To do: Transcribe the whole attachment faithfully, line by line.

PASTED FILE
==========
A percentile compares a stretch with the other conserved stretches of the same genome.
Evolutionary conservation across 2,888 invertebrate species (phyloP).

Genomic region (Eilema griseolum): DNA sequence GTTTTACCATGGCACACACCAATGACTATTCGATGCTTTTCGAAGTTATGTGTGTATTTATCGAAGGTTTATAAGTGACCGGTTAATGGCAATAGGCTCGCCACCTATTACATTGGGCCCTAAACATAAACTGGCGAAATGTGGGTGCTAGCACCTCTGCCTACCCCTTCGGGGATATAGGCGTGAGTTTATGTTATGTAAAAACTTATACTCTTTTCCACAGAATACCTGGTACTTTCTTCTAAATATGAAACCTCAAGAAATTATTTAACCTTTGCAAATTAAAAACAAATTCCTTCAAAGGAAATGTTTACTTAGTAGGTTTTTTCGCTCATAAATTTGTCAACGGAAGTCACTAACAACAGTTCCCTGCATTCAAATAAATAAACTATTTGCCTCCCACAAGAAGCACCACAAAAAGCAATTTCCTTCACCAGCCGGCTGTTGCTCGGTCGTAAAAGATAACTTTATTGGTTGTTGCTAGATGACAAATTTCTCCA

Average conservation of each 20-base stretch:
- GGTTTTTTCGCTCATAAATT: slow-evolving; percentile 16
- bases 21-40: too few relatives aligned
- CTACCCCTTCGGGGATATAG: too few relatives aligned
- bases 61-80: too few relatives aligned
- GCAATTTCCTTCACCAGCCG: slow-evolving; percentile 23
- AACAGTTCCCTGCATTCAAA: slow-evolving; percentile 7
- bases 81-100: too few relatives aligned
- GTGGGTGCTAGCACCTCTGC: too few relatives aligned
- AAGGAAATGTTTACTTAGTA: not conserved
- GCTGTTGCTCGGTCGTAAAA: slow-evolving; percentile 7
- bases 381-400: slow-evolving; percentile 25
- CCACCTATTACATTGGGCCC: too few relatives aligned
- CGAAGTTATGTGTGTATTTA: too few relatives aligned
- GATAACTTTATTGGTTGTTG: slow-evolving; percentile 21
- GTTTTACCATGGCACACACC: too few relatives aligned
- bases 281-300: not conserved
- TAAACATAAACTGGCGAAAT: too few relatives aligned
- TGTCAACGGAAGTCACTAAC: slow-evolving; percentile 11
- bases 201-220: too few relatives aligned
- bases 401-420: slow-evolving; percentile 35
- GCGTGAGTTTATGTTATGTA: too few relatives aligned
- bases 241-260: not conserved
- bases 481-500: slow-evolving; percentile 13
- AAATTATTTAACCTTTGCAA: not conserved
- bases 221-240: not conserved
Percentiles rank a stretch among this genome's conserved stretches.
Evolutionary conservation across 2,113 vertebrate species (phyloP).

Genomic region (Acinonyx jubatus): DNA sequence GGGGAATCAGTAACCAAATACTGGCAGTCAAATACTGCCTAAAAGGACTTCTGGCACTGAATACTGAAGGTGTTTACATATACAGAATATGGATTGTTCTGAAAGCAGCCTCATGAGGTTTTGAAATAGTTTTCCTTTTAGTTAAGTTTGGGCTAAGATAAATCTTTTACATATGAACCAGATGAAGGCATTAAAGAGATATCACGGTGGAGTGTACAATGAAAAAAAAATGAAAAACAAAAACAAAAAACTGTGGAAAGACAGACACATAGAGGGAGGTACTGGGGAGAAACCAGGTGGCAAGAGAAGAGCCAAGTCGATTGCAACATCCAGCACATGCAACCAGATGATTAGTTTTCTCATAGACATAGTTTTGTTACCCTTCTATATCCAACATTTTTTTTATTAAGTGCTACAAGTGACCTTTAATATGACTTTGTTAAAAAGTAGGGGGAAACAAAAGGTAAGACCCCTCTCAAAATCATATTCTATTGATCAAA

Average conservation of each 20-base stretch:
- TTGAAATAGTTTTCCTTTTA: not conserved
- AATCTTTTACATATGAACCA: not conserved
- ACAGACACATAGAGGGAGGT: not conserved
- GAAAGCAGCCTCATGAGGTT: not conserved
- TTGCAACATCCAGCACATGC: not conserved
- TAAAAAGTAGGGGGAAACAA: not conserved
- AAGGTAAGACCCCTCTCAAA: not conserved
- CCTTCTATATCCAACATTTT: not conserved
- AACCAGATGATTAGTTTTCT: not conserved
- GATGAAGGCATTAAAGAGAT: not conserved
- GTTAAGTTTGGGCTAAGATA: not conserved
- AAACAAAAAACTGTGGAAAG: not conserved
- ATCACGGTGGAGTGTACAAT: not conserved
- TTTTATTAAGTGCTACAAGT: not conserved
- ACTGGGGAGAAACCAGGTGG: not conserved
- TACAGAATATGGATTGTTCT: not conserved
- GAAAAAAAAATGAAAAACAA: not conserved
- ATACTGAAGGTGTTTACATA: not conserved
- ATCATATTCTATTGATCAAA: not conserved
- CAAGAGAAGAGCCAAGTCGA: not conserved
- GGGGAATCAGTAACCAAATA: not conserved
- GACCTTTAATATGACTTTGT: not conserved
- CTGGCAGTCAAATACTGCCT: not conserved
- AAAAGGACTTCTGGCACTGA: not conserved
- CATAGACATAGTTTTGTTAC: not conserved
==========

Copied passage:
A percentile compares a stretch with the other conserved stretches of the same genome.
Evolutionary conservation across 2,888 invertebrate species (phyloP).

Genomic region (Eilema griseolum): DNA sequence GTTTTACCATGGCACACACCAATGACTATTCGATGCTTTTCGAAGTTATGTGTGTATTTATCGAAGGTTTATAAGTGACCGGTTAATGGCAATAGGCTCGCCACCTATTACATTGGGCCCTAAACATAAACTGGCGAAATGTGGGTGCTAGCACCTCTGCCTACCCCTTCGGGGATATAGGCGTGAGTTTATGTTATGTAAAAACTTATACTCTTTTCCACAGAATACCTGGTACTTTCTTCTAAATATGAAACCTCAAGAAATTATTTAACCTTTGCAAATTAAAAACAAATTCCTTCAAAGGAAATGTTTACTTAGTAGGTTTTTTCGCTCATAAATTTGTCAACGGAAGTCACTAACAACAGTTCCCTGCATTCAAATAAATAAACTATTTGCCTCCCACAAGAAGCACCACAAAAAGCAATTTCCTTCACCAGCCGGCTGTTGCTCGGTCGTAAAAGATAACTTTATTGGTTGTTGCTAGATGACAAATTTCTCCA

Average conservation of each 20-base stretch:
- GGTTTTTTCGCTCATAAATT: slow-evolving; percentile 16
- bases 21-40: too few relatives aligned
- CTACCCCTTCGGGGATATAG: too few relatives aligned
- bases 61-80: too few relatives aligned
- GCAATTTCCTTCACCAGCCG: slow-evolving; percentile 23
- AACAGTTCCCTGCATTCAAA: slow-evolving; percentile 7
- bases 81-100: too few relatives aligned
- GTGGGTGCTAGCACCTCTGC: too few relatives aligned
- AAGGAAATGTTTACTTAGTA: not conserved
- GCTGTTGCTCGGTCGTAAAA: slow-evolving; percentile 7
- bases 381-400: slow-evolving; percentile 25
- CCACCTATTACATTGGGCCC: too few relatives aligned
- CGAAGTTATGTGTGTATTTA: too few relatives aligned
- GATAACTTTATTGGTTGTTG: slow-evolving; percentile 21
- GTTTTACCATGGCACACACC: too few relatives aligned
- bases 281-300: not conserved
- TAAACATAAACTGGCGAAAT: too few relatives aligned
- TGTCAACGGAAGTCACTAAC: slow-evolving; percentile 11
- bases 201-220: too few relatives aligned
- bases 401-420: slow-evolving; percentile 35
- GCGTGAGTTTATGTTATGTA: too few relatives aligned
- bases 241-260: not conserved
- bases 481-500: slow-evolving; percentile 13
- AAATTATTTAACCTTTGCAA: not conserved
- bases 221-240: not conserved
Percentiles rank a stretch among this genome's conserved stretches.
Evolutionary conservation across 2,113 vertebrate species (phyloP).

Genomic region (Acinonyx jubatus): DNA sequence GGGGAATCAGTAACCAAATACTGGCAGTCAAATACTGCCTAAAAGGACTTCTGGCACTGAATACTGAAGGTGTTTACATATACAGAATATGGATTGTTCTGAAAGCAGCCTCATGAGGTTTTGAAATAGTTTTCCTTTTAGTTAAGTTTGGGCTAAGATAAATCTTTTACATATGAACCAGATGAAGGCATTAAAGAGATATCACGGTGGAGTGTACAATGAAAAAAAAATGAAAAACAAAAACAAAAAACTGTGGAAAGACAGACACATAGAGGGAGGTACTGGGGAGAAACCAGGTGGCAAGAGAAGAGCCAAGTCGATTGCAACATCCAGCACATGCAACCAGATGATTAGTTTTCTCATAGACATAGTTTTGTTACCCTTCTATATCCAACATTTTTTTTATTAAGTGCTACAAGTGACCTTTAATATGACTTTGTTAAAAAGTAGGGGGAAACAAAAGGTAAGACCCCTCTCAAAATCATATTCTATTGATCAAA

Average conservation of each 20-base stretch:
- TTGAAATAGTTTTCCTTTTA: not conserved
- AATCTTTTACATATGAACCA: not conserved
- ACAGACACATAGAGGGAGGT: not conserved
- GAAAGCAGCCTCATGAGGTT: not conserved
- TTGCAACATCCAGCACATGC: not conserved
- TAAAAAGTAGGGGGAAACAA: not conserved
- AAGGTAAGACCCCTCTCAAA: not conserved
- CCTTCTATATCCAACATTTT: not conserved
- AACCAGATGATTAGTTTTCT: not conserved
- GATGAAGGCATTAAAGAGAT: not conserved
- GTTAAGTTTGGGCTAAGATA: not conserved
- AAACAAAAAACTGTGGAAAG: not conserved
- ATCACGGTGGAGTGTACAAT: not conserved
- TTTTATTAAGTGCTACAAGT: not conserved
- ACTGGGGAGAAACCAGGTGG: not conserved
- TACAGAATATGGATTGTTCT: not conserved
- GAAAAAAAAATGAAAAACAA: not conserved
- ATACTGAAGGTGTTTACATA: not conserved
- ATCATATTCTATTGATCAAA: not conserved
- CAAGAGAAGAGCCAAGTCGA: not conserved
- GGGGAATCAGTAACCAAATA: not conserved
- GACCTTTAATATGACTTTGT: not conserved
- CTGGCAGTCAAATACTGCCT: not conserved
- AAAAGGACTTCTGGCACTGA: not conserved
- CATAGACATAGTTTTGTTAC: not conserved